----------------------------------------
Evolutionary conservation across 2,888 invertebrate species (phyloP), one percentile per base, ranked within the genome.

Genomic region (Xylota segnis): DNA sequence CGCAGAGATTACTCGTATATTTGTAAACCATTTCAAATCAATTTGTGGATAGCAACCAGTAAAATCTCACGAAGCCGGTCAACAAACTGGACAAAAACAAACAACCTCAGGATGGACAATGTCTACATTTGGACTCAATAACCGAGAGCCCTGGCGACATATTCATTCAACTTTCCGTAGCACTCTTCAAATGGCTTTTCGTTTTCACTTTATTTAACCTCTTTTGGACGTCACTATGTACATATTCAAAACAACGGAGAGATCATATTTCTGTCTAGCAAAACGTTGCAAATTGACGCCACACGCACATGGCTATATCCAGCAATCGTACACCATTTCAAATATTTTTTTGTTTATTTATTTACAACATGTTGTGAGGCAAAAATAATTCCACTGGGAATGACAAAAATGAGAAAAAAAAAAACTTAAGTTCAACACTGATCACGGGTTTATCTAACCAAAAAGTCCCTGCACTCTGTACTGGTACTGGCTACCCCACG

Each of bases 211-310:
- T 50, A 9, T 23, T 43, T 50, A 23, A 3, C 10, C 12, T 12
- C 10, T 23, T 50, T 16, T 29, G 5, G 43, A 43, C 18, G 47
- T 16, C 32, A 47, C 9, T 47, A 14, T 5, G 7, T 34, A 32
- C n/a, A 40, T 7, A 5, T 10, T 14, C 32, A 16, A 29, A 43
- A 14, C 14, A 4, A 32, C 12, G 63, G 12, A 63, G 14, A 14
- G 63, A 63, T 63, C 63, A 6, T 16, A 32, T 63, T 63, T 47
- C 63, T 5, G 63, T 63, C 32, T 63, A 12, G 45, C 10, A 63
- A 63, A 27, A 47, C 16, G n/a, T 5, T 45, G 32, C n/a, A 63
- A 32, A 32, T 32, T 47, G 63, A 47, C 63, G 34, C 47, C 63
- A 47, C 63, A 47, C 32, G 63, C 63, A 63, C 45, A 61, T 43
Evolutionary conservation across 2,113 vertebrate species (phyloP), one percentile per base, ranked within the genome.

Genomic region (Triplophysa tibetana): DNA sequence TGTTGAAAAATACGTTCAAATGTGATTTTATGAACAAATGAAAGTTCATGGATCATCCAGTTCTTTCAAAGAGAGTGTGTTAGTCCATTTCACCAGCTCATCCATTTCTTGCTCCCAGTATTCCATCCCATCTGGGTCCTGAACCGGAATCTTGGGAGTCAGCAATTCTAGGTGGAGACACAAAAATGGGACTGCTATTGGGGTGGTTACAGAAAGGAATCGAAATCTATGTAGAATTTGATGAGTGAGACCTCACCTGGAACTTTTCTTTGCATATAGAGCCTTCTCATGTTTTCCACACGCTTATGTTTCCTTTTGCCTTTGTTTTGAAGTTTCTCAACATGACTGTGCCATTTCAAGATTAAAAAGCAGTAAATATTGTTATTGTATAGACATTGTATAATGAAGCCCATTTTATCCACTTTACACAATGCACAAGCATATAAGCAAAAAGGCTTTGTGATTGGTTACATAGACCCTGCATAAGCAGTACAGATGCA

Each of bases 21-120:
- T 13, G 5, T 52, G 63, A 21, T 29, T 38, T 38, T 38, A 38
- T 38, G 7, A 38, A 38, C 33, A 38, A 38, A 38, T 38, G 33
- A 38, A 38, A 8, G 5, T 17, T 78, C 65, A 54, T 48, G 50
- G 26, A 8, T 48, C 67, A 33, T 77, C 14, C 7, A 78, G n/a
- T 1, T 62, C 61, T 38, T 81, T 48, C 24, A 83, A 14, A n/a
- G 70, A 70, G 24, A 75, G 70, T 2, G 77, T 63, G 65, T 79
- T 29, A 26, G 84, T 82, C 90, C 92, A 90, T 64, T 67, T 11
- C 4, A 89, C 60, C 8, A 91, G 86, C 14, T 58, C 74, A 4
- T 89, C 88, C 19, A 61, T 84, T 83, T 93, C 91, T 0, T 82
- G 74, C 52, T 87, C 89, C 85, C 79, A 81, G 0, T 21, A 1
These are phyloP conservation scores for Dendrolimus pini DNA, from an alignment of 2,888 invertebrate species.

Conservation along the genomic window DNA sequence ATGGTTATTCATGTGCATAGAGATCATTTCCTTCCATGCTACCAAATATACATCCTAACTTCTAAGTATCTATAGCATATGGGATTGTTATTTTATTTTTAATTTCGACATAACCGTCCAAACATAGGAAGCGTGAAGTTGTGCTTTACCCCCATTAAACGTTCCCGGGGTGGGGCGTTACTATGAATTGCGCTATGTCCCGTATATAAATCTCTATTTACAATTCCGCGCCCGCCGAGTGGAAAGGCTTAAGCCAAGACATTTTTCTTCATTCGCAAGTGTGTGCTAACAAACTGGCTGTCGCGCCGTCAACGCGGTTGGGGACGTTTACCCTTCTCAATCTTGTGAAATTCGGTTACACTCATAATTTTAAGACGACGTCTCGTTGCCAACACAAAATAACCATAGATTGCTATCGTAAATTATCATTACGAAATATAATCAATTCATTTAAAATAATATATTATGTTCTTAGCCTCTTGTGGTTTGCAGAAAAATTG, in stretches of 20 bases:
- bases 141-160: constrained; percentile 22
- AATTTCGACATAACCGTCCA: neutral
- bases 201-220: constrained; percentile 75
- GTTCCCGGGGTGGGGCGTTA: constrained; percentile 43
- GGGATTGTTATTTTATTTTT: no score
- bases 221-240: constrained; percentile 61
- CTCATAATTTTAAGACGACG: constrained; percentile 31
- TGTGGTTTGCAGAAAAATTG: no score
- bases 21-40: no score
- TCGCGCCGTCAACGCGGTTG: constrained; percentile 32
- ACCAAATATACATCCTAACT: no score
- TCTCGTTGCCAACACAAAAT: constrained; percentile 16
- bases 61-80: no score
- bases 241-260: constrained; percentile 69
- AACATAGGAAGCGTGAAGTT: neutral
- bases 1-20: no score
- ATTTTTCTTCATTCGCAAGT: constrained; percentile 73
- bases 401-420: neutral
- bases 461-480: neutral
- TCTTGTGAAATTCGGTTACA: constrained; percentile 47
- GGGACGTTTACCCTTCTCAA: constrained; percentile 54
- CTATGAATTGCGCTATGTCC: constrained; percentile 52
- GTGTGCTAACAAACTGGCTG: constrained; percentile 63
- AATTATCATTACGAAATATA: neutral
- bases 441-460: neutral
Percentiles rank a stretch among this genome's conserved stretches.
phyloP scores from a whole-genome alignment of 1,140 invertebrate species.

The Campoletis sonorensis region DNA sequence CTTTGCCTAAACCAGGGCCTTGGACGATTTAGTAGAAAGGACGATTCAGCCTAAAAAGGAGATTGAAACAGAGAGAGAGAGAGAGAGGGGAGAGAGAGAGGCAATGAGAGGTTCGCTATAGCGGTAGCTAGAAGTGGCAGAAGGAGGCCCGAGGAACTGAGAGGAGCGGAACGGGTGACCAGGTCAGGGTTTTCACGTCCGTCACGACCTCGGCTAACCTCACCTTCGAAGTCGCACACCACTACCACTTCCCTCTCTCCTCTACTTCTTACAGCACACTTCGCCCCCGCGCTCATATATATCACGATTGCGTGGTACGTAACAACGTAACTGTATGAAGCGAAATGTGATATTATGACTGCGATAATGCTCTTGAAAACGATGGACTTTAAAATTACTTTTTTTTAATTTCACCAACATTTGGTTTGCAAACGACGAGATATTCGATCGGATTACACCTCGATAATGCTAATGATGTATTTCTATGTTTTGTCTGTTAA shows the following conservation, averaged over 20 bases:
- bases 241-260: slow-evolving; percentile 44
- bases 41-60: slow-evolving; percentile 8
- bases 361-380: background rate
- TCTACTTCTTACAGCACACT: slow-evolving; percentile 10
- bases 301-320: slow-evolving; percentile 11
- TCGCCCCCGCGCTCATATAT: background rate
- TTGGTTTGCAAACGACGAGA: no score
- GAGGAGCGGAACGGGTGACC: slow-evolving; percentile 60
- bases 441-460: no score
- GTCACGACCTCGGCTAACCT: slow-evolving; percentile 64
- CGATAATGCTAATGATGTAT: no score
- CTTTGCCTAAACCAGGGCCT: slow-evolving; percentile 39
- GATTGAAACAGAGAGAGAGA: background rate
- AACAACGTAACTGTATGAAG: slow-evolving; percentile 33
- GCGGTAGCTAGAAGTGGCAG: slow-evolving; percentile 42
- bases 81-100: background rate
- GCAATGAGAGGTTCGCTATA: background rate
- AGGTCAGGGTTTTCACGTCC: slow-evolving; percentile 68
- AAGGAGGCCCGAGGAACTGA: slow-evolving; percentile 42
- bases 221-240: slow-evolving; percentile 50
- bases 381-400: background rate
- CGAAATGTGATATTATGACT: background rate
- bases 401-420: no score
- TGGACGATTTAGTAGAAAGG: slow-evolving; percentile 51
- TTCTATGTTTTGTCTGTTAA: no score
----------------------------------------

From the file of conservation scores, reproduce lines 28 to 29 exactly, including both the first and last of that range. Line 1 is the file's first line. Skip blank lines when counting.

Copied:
Conservation along the genomic window DNA sequence ATGGTTATTCATGTGCATAGAGATCATTTCCTTCCATGCTACCAAATATACATCCTAACTTCTAAGTATCTATAGCATATGGGATTGTTATTTTATTTTTAATTTCGACATAACCGTCCAAACATAGGAAGCGTGAAGTTGTGCTTTACCCCCATTAAACGTTCCCGGGGTGGGGCGTTACTATGAATTGCGCTATGTCCCGTATATAAATCTCTATTTACAATTCCGCGCCCGCCGAGTGGAAAGGCTTAAGCCAAGACATTTTTCTTCATTCGCAAGTGTGTGCTAACAAACTGGCTGTCGCGCCGTCAACGCGGTTGGGGACGTTTACCCTTCTCAATCTTGTGAAATTCGGTTACACTCATAATTTTAAGACGACGTCTCGTTGCCAACACAAAATAACCATAGATTGCTATCGTAAATTATCATTACGAAATATAATCAATTCATTTAAAATAATATATTATGTTCTTAGCCTCTTGTGGTTTGCAGAAAAATTG, in stretches of 20 bases:
- bases 141-160: constrained; percentile 22